Intel Corp., shifting strategy for its planned Web-based television service, is now seeking partnerships to jumpstart the project, said a person with knowledge of the situation.
The company may miss a stated goal of starting service by year-end, said the person, who asked not to be named because the plans are private. Intel, based in Santa Clara, Calif., is looking for a partner with a base of Internet subscribers or rights to films and television shows, the person said.
Intel’s TV efforts have slowed under Chief Executive Officer Brian M. Krzanich, according to the person. The new CEO, who took the reins in May, has emphasized getting Intel chips into mobile devices. The shift in strategy for its TV effort reflects a view within Intel that the company, which has built an advanced set-top box, needs a partner with existing customers and marketing experience to make it a success.
“For Intel or anyone else to launch and pay the networks what they’re getting from the cable companies makes it a very difficult proposition,” said Bernard Gershon, a New York-based digital television consultant.
A spokesman for Intel declined to comment. Potential partners who have had discussions include online retailer Amazon.com Inc., which runs a pay-video service, and TV set maker Samsung Electronics Co., the website All Things D reported, citing people familiar with Intel’s plans.
Drew Herdener, a spokesman for Seattle-based Amazon, declined to comment. Lauren Restuccia, a spokeswoman for Samsung in New Jersey, didn’t respond to an e-mailed request for comment yesterday outside of business hours.
Intel has been working on a Web-based television product since at least early 2012. Erik Huggers, general manager of Intel Media, said in February that the company planned to start service this year.
Intel is trying to offer pay television through Web connections, creating new competition for incumbent providers like Time Warner Cable Inc. and DirecTV. The service would give consumers, who increasingly view TV on their own schedule, wherever they are, access to content across TV sets, smartphones and mobile devices. Intel plans to offer both channels with live programming and a large library of video-on-demand.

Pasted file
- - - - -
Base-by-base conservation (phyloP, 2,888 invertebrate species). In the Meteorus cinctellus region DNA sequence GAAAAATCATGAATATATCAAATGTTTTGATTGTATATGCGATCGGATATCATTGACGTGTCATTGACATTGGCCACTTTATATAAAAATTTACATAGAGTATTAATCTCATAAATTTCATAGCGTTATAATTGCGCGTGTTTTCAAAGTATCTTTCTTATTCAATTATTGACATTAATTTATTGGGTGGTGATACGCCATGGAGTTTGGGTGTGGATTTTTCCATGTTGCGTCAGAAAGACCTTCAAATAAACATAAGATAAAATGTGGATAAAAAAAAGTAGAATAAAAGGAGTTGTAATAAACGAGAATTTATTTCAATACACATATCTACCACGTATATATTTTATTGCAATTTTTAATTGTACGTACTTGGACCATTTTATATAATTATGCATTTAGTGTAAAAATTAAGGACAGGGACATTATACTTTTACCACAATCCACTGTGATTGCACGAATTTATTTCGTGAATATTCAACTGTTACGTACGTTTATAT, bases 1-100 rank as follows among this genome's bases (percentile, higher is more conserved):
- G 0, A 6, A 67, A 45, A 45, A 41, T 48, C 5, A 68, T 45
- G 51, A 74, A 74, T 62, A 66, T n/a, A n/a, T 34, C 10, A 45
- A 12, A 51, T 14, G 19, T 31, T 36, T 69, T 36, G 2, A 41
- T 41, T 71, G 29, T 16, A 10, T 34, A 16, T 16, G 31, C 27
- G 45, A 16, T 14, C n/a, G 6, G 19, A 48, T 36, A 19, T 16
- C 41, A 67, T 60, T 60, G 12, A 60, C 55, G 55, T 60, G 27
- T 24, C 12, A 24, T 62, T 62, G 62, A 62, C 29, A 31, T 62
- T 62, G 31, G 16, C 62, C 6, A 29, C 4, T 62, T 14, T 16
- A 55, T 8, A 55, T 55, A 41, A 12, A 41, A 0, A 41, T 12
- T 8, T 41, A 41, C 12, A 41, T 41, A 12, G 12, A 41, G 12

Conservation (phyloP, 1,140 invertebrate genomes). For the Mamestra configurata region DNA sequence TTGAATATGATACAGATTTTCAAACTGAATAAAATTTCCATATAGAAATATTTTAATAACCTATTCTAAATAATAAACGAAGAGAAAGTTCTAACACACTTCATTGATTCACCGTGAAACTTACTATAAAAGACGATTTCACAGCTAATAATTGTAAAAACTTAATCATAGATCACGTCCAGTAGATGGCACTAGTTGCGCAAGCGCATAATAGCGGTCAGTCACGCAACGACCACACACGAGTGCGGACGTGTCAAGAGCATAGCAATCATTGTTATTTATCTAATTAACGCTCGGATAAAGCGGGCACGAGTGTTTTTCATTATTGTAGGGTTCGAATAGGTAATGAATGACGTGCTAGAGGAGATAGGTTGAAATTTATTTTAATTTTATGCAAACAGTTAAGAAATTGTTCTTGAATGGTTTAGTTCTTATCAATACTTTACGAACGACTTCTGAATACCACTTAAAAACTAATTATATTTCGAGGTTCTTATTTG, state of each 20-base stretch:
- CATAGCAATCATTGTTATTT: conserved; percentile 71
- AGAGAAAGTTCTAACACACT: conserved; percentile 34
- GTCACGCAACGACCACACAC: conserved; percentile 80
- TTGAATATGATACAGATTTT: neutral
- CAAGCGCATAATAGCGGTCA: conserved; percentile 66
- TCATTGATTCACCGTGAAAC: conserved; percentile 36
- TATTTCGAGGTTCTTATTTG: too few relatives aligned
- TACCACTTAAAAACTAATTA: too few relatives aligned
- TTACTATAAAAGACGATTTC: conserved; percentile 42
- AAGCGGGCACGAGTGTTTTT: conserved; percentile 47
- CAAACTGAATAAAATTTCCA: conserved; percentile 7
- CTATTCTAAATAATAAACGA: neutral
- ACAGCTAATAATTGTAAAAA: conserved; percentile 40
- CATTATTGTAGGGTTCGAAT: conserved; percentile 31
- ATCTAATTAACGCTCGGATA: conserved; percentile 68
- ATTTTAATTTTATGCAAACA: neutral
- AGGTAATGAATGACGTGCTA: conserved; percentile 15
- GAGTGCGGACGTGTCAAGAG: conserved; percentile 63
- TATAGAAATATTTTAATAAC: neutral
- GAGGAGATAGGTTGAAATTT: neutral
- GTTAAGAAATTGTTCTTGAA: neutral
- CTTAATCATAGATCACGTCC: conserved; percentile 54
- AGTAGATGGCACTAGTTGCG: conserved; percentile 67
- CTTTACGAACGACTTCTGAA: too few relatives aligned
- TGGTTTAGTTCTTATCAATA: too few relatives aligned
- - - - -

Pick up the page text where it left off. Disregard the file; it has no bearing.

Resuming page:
The company continues to negotiate for programming and may have agreements in place within weeks, according to the person. Progress toward a broader partnership may also be made during that timeframe, the person said. Contractual terms with content providers prevent Intel from forming a partnership with a traditional pay-TV provider, the person said.
Intel has been testing the service among employees as it seeks programming from media companies such as Time Warner Inc., Comcast Corp.’s NBC Universal and Viacom Inc. The company had sought to build a service that would rank alongside DirecTV, the biggest U.S. satellite-TV service with more than 20 million subscribers.
Sony Corp., Google Inc. and Apple Inc. are also working on Web-based pay-TV services, which offer advantages in reaching younger viewers who are just as likely to watch shows from Netflix Inc. or Amazon.com on their smartphones as traditional TV linked to a set-top box.
An Internet TV provider would have to pay as much or more than cable and satellite services and offer a suite of channels, ESPN President John Skipper said at a press conference last month.
“We’re not going to offer one-offs,” Skipper said. The network includes the flagship channel, plus others such as ESPN2 and ESPN News.
Under Krzanich, Intel is devoting more resources to faster, more energy-efficient processors for smartphones and tablets. As people increasingly turn to mobile devices to surf the Web, send e-mail and watch video, the PC business is set to contract for a second straight year, dragging down sales at the world’s largest chipmaker.
“Intel was slow to respond to the ultra-mobile PC trends,” Krzanich said in a July conference call. “We have made several strategy and priority changes that will allow us to focus and win in that environment.”